Odds and Ends from Fenway, May 1
So that’s what a new month feels like. Not that there’s all that many wins to choose from this season, but you’d be hard-pressed to say any was bigger than Sunday’s 3-2 decision over the Mariners.
“I think we needed that,” manager Terry Francona said. “Gotta be good for [Carl Crawford], and it’s really good for us. Seeing him come off the field with that smile, I have a feeling it will come a long way.”
Some notes to wrap up the day …
- Tim Wakefield and Francona said they both knew the knuckleballer would be done if anyone reached base in the sixth, even though Wakefield’s pitch count was at 76 when he left. “I talked to him after the fifth,” Francona said. “I don’t like to get in the way, but he knew he was on a little bit of a short leash. Part of it was because I didn’t want him to lose the game. I thought he deserved to win that game.” Wakefield estimated about 70 of his pitches were knuckleballs, and said Jarrod Saltalamacchia did a fine job catching.
- With his first start of the season in the books, Wakefield has the distinction of being one of just eight pitchers to start a game for one team in 17 consecutive seasons.
- David Ortiz’s two-run double in the third snapped an 0-for-16 skid for the Red Sox with runners in scoring position, and a 16-inning scoreless drought for the Sox stretching to the fifth inning Friday night.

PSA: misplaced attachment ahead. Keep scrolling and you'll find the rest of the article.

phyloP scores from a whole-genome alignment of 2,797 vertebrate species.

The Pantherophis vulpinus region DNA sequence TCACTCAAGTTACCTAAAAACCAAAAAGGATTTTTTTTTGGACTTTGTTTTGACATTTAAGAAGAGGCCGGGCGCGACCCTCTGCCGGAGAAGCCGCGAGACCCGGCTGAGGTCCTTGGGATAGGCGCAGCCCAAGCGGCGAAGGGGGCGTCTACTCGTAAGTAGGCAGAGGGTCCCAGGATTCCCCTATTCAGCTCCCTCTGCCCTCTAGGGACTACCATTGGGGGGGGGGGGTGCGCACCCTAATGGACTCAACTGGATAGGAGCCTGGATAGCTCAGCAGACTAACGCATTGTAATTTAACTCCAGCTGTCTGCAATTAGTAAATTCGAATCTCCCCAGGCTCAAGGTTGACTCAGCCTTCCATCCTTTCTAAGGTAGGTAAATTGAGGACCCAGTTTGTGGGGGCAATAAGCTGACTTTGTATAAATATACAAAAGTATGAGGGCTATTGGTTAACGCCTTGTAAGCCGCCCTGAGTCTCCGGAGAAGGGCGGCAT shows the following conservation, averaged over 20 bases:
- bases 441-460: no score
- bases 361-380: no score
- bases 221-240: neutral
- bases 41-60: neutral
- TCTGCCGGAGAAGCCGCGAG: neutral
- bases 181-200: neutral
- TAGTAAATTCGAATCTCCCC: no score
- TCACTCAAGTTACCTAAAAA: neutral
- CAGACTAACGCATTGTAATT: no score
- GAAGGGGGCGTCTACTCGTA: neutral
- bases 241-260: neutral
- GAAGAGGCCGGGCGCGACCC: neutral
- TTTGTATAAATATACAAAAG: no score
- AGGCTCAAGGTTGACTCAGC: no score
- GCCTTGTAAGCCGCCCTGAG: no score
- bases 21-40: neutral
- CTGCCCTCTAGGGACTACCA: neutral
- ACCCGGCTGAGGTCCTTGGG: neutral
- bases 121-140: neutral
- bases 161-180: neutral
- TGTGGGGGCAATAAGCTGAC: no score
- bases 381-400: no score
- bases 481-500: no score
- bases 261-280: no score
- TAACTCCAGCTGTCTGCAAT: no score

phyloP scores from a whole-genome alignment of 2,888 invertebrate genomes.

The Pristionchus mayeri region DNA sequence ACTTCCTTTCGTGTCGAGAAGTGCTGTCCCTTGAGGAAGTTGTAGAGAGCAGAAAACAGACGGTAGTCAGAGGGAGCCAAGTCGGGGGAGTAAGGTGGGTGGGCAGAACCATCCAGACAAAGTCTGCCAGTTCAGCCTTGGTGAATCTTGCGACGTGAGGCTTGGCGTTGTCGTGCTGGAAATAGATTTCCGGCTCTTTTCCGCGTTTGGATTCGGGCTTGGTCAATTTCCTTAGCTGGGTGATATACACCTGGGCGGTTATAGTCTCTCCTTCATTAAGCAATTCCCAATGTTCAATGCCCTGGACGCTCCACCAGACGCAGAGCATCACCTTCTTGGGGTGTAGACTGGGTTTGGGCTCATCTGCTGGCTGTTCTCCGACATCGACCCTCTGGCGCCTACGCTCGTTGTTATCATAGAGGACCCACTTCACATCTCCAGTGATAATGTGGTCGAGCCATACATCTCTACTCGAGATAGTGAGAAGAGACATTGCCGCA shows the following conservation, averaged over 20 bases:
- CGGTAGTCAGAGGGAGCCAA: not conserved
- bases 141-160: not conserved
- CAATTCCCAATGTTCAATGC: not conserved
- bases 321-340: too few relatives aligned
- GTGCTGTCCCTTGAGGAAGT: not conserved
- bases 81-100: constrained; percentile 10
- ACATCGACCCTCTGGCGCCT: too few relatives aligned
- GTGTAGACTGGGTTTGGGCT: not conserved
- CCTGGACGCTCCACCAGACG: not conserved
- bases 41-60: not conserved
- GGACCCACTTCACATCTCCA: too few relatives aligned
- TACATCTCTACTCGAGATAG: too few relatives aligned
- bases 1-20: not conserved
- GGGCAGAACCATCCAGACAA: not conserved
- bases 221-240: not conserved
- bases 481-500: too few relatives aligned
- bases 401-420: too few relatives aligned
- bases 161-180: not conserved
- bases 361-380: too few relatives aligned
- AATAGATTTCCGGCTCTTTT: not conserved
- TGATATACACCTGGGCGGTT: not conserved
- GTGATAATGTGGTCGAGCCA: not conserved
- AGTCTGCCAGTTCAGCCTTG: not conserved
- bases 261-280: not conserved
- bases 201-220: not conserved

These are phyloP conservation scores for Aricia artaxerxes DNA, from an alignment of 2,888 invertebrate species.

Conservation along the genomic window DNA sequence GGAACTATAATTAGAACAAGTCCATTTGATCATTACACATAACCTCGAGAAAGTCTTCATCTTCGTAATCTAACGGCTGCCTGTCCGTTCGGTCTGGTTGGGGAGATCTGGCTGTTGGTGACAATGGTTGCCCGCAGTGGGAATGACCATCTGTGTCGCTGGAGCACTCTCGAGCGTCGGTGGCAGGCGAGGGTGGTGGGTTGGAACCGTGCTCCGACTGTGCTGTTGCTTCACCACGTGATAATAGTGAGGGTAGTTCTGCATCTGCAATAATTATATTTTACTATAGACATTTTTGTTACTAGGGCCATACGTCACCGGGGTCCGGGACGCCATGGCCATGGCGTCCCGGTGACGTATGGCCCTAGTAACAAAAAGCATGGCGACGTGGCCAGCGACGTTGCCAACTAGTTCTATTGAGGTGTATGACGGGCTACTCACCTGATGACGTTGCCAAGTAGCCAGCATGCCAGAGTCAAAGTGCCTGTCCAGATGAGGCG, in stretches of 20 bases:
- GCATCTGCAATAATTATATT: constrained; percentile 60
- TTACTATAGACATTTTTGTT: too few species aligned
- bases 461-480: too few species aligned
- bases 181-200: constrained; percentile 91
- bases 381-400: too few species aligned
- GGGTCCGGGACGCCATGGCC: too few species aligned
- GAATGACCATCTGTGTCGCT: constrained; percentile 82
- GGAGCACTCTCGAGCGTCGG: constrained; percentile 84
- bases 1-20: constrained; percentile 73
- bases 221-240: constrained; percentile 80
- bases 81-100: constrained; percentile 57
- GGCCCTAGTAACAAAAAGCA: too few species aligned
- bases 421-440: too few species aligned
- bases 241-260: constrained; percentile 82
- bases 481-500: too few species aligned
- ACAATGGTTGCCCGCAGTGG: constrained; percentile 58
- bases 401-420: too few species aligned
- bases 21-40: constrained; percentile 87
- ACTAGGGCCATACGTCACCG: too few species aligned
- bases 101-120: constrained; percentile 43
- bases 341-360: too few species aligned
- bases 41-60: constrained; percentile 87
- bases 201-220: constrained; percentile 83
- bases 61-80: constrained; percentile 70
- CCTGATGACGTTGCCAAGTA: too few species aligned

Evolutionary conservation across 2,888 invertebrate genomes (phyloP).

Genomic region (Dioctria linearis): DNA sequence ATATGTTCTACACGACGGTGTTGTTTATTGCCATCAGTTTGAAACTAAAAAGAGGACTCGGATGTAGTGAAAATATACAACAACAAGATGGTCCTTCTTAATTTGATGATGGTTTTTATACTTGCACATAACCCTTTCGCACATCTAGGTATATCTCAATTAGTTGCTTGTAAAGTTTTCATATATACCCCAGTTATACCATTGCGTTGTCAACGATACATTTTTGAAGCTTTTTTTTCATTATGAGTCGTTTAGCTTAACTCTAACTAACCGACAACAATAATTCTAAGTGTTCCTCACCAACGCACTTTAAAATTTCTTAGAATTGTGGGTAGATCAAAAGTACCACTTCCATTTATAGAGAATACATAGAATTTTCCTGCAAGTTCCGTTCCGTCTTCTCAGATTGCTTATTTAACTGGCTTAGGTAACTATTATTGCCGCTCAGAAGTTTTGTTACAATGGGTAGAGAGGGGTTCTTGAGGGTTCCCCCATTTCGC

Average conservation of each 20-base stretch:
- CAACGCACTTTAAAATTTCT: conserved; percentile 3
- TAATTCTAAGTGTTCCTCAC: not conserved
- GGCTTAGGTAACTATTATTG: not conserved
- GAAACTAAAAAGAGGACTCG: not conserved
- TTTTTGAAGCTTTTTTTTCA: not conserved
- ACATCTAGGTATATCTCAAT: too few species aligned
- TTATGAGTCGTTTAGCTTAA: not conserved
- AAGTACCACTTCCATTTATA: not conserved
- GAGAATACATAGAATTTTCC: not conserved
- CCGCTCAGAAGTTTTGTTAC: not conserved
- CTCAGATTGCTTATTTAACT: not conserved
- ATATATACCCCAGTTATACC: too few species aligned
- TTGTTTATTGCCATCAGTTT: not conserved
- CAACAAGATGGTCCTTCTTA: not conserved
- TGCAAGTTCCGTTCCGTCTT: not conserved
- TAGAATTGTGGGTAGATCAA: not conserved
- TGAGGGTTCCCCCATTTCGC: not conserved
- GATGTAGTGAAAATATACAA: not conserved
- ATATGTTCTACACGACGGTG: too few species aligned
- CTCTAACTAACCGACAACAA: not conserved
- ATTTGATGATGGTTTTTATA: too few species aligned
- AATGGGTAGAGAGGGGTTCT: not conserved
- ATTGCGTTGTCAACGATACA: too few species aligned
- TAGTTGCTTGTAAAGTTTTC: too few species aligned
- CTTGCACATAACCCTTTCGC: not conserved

- Crawford was bound to get going at some point, yes. As to whether he’ll turn the game-winning hit into something — who knows. He can’t do much worse than he has all year, so the likelihood is he’ll be better from here on out, even if Sunday isn’t specifically a catalyst. “You never know what’ll get you started,” Crawford said. “Hopefully I can improve on it.”
- If the reaction on the field wasn’t telling enough, the Red Sox players who spoke post-game all talked about how happy they were to see Crawford get going. “He’ll produce, he will,” Wakefield said. “He’s too good not to.”
- They’ve come in bunches for Crawford this season. He has more multi-hit games (6) than he does games where he’s had just one hit (5).
- The Mariners, who still took two of three at Fenway, weren’t a slouching team, even if they don’t finish atop the American League West come season’s end. They came in Sunday with a five-game win streak, and until Jamey Wright allowed the single to Crawford, M’s relievers had thrown 15 scoreless innings.
- Matt Albers and Jonathan Papelbon were both stellar after Bobby Jenks’ implosion. They combined for three perfect innings. “Papelbon had a [seven-pitch] inning, which was tremendous, because if we don’t score, Pap can go back out,” Francona said. “Albers has been really, really good. He had life down in the zone. It’s exciting to watch.”
- Jacoby Ellsbury’s still rolling. His hit streak’s at 10 games after a 1-for-4 performance. He’s 16-for-43 (.372) during.
- Jed Lowrie’s sun-made triple in the ninth was his first three-bagger since Aug. 17, 2008, against the Blue Jays.
— Evan Drellich